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Starting Thursday, Jon Osburn and OOIDA’s tour truck, the Spirit of the American Trucker, will be at the Petro in Gary, Ind. That’s located at Exit 9 off Interstates 90 and 84. Stop in, say hi to Jon, and join OOIDA for a $20 discount through July. See the full Spirit Schedule. Air date: July 18, 2018.

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My brain is a little box on the dashboard, and other preludes to disaster

How well do you know America?

In this case, I mean the map, the contours, the location of things, what highways go where and so on.

A few years ago – actually, quite a number of years ago – I was in an office where a friend of mine worked, and I found out most people don’t know our country as well as I thought they did.

It came up in a conversation with the receptionist. I won’t mention any names, because I don’t want to embarrass her. She’s very intelligent and kind, as are most of the folks in her family.

In fact, it’s worthy of note that she was a National Merit Scholarship semifinalist, a pretty exclusive list of young people, the top academically.

We were talking about geography, and she said she couldn’t figure out why everyone always said it was so cold in Alaska.

After some conversation and questions, we figured out why she was confused. In every classroom she had been in, from kindergarten up, the globes had been removed. She had seen nothing but maps of our country.

On those maps, Alaska and Hawaii were always in a cut-out on the lower left side of the map. So to her, Alaska appeared to be off the coast of Mexico.

Again, I don’t mean to embarrass anyone. But I do think this is an early example of a major problem we have now.

People don’t seem to know how the country is laid out, how our roads work, where you can go, and where you can’t. And many times these days, the letters GPS end up being part of the story.

Is anyone else baffled by how many times the excuse “I was just following my GPS” is used when someone is stuck in an insane situation?

Let’s look at just some examples.

There are the truckers who end up on the section of Vermont Route 108, better known as Smugglers’ Notch, a twisty-curvy bundle of switchbacks; or on the Tail of the Dragon, a similarly truck-unfriendly route that crosses the Tennessee-North Carolina border southwest of Knoxville.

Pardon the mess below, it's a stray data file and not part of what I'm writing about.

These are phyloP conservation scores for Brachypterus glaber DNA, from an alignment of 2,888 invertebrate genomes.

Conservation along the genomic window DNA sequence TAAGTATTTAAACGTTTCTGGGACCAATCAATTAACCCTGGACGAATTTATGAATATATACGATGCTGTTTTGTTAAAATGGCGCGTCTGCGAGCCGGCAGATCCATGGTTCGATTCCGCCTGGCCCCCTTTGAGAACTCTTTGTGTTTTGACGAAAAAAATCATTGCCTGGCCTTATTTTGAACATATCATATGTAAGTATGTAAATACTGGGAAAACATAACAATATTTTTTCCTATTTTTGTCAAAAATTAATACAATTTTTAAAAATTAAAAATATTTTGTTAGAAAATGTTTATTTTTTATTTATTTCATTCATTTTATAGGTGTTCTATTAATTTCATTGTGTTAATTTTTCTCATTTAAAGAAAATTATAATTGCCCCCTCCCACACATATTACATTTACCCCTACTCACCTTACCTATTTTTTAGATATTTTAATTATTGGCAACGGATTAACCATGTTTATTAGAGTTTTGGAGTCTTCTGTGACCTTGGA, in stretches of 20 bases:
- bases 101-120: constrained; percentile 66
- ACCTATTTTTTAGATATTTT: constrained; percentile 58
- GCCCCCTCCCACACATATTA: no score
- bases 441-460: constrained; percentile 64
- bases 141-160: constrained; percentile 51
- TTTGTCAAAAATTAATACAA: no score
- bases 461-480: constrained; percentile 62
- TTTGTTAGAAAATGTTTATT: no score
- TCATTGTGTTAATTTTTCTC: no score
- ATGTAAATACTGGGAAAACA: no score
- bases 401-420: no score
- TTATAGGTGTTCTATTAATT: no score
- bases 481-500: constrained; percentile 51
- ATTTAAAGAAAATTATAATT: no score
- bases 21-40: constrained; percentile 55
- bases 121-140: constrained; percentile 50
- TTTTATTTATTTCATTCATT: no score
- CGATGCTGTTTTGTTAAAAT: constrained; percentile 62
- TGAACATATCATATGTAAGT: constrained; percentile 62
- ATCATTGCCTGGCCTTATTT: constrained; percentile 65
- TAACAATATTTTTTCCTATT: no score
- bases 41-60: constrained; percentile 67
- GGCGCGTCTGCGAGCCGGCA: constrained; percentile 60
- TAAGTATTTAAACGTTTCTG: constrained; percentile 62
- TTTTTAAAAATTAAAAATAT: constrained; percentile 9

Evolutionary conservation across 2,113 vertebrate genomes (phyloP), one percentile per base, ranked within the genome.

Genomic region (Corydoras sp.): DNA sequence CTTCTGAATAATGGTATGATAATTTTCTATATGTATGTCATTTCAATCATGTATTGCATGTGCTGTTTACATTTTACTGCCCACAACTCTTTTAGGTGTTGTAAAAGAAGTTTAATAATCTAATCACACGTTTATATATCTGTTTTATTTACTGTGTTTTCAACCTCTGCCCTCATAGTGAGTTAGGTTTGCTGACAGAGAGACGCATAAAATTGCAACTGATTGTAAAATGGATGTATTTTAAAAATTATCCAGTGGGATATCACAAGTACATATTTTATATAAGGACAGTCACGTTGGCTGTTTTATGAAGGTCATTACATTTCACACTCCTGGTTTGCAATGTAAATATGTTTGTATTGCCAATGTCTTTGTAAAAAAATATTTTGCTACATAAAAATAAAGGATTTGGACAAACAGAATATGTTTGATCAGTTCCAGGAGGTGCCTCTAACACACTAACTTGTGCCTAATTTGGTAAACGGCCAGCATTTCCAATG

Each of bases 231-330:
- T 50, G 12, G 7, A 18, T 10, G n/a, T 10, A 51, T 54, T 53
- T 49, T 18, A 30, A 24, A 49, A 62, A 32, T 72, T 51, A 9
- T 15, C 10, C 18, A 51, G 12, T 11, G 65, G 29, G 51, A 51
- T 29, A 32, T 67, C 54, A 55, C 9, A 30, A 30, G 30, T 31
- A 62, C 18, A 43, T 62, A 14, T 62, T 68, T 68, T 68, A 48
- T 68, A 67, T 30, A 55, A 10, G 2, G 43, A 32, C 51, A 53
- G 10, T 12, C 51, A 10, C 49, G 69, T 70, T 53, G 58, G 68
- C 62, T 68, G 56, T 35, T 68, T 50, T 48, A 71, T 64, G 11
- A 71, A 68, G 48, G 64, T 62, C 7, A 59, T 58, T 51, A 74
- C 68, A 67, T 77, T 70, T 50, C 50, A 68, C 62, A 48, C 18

How about the GPS bug that sends people looking for the Spokane, Wash., Social Security office into a quiet residential neighborhood instead?

Doesn’t impress you? How about the fact that so many high-clearance vehicles have been through the infamous “11-foot-8” bridge in in Durham, N.C., peeling off the tops of their trailers?

Or perhaps the GPS that directed a trucker at Lake of the Ozarks down a highway that’s been underwater since 1930, when the lake filled, and that now serves as a boat ramp? Ships ahoy, everyone!

I could go on – and believe me, I have plenty of examples – but the point is this:

While understanding that Alaska is far north and not southwest doesn’t solve any of this, what it and all these other problems point to is the need for better education. Yes, that means training for new truckers, but I’m also talking grade school through high school here.

GPS, like the map and the globe, is a tool that can help us understand how the country is put together. But you have to understand how those tools work to get the greatest advantage from them, and you have to apply common sense.

Frankly, the old truckers’ atlases seemed to do a better job of keeping people out of these situations. How is that, especially when GPS units often use the same map information?

My personal opinion is that the old maps required you to think, to investigate, to look ahead, to anticipate. And truckers didn’t rely on them entirely. They would call ahead to shippers and receivers for information, use the CB, ask friends who had been there before, or – God forbid – stop and ask a local for directions.

You didn’t have a device telling you – literally, with a voice, like a person, telling you – every time you’re supposed to turn. You had to figure it out.

You had to have greater awareness of your surroundings, of the landmarks and buildings you passed, to turn that printed information from the atlas into a route you actually ran on the ground.

GPS can work that way too; it can keep you on the right path. However, that’s true only if people understand basic geography, if they have knowledge of how our roads are designed, if they use common sense and if they comprehend that GPS is just a tool, and not a substitute for your own brain.


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